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How is Hepatitis Diagnosed?

Overview

Diagnostic tests are the only method for any doctor to know what virus is causing the hepatitis infection and what course of treatment is best for a patient.

Hepatitis, otherwise called liver inflammation, may be the result of infection with various types of viruses. As different hepatitis viruses cause similar symptoms, it is extremely difficult to tell which virus is causing the problem without running a series of diagnostic tests.

Evaluating Liver Function

If hepatitis is suspected, your doctor might order a series of hepatitis tests that focus on the liver. Liver produces enzymes, proteins and other substances that clear toxins from our body and help in digestion, and convert food into energy. A liver function blood-test can show how well the liver is performing these important tasks.

To perform liver function tests (LFTs), blood sample is collected and analyzed. To obtain most accurate results, an individual may have to fast for 10 – 12 hours before taking the test. Abnormalities in the levels of the following may suggest hepatitis in a person:

  • Bilirubin: This pigment is produced when red blood cells break down. If the liver is not working well owing to hepatitis, bilirubin may cause jaundice, yellowing of skin and the whitening of eyes); the bilirubin level will also show as elevated in the blood test.
  • Albumin: One of the jobs of the liver is to make albumin, a protein that moves minerals and nutrients through the bloodstream. Low albumin levels can be a sign of liver disease.
  • ALP, ALT, AST: High levels of these enzymes may signal hepatitis.

Viral Serology or Hepatitis Panel

A doctor may recommend viral serology panel, a set of blood tests that determines whether a person has hepatitis, which virus strain it is, and the severity of the illness. Blood sample is taken from the hand or arm and the same is used to perform a screening test for all types of the hepatitis virus. The technician at the lab checks the sample for specific markers of the viruses that could have infected the body and, the specific antibodies that our immune system may have produced to fight them off.

Typically blood is tested for:

These diagnostic tests are also used to manage hepatitis for long-term, to keep track of how the treatment is progressing. The presence of an antigen from the virus will go away as soon as the infection clears. The presence of an antigen or antigens in the blood will continue if the infection smolders and becomes chronic.

Hepatitis C RNA Testing

Hepatitis C RNA qualitative (yes or no) is a molecular test that reveals whether the hepatitis C virus is present in an individual’s bloodstream. A qualitative test, used often for screening and to determine if the treatment is working, can detect very low levels of virus.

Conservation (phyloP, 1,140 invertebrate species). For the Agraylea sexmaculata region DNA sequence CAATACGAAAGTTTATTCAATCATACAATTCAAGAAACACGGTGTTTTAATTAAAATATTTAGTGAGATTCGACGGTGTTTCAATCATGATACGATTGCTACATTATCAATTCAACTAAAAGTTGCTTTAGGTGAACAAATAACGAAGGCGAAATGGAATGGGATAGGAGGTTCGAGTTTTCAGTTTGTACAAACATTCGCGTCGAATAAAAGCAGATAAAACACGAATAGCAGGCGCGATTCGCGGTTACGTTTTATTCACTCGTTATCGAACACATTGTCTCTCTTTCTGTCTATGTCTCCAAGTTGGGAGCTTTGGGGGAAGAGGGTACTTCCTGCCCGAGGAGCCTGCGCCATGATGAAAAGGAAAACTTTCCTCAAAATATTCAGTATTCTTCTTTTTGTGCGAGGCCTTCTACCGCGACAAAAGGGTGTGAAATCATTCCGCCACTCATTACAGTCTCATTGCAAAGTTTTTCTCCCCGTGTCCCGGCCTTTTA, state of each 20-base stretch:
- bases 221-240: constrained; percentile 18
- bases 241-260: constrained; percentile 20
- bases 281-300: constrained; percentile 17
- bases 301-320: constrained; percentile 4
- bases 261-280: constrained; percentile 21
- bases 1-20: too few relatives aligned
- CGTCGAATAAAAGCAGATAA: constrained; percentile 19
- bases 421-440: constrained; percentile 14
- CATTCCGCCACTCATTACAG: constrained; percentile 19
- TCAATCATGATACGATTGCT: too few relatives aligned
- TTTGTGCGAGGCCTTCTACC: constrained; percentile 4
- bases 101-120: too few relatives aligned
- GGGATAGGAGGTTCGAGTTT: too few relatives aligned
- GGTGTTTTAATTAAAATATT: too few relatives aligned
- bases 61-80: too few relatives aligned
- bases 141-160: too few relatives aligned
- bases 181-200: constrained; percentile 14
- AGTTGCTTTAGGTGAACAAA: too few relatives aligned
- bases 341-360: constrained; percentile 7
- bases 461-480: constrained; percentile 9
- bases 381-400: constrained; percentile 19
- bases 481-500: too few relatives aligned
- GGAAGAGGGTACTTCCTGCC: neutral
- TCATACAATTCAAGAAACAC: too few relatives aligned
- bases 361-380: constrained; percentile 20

Hepatitis D Testing

Hepatitis D virus (HDV) is diagnosed by blood tests that detect the Anti HDV antibodies and HDV antigen. Generally, tests are done in Hepatitis B patients because HDV can only co-exist with Hepatitis B virus.

Hepatitis E Testing

The diagnosis of Acute Hepatitis E Virus (HEV) infection is done based on the detection of anti-HEV immunoglobulin M (IgM). Usually, the anti-HEV IgM begins rising after 4 weeks of infection and can be detected for 2 months following the onset of illness.

Liver Biopsy

In few cases, the doctor may examine a liver tissue sample, especially if the disease is suspected to be in an advanced stage. The sample is obtained using a process called a liver biopsy. The patient will either be sedated or administered a local anesthetic, and a small liver tissue sample will be removed with a long needle through a small incision on his or her right side.

If a patient has chronic hepatitis B and C, a biopsy can establish the stage and severity of the disease. A liver biopsy is also used to diagnose a few complications associated with advanced hepatitis, such as cirrhosis, fibrosis and liver cancer.

Liver biopsy can be risky with infection and dangerous bleeding happening often. However, now there is a trend to use less invasive ways to diagnose liver tissue damage from chronic hepatitis.

Other Diagnostic Tools

Other diagnostic tests for advanced disease include checking the liver for signs of fibrosis (scarring or stiffness) that can show a doctor how far along an individual’s hepatitis has progressed. These include:

  • Elastography: This is the most accurate, non-invasive test that helps in identifying advanced disease. Elastography checks for fibrosis and uses sound waves to measure the stiffness of the liver.
  • Paracentesis: In this test, fluid from the patient’s abdomen is tested to help differentiate among many potential causes of liver disease. During this test, a doctor removes the fluid using a needle.
  • Surrogate markers: Surrogate markers are panels of blood tests, which looks for abnormal levels of some substances in the blood that seem to parallel the fibrosis and cirrhosis development. These markers are different than the general blood tests done to diagnose hepatitis.

Conclusion

While diagnosing hepatitis, a set of tests may become necessary to assess the type of hepatitis a person may have, how much it may have progressed and finally, to decide on the best course of treatment for the condition.

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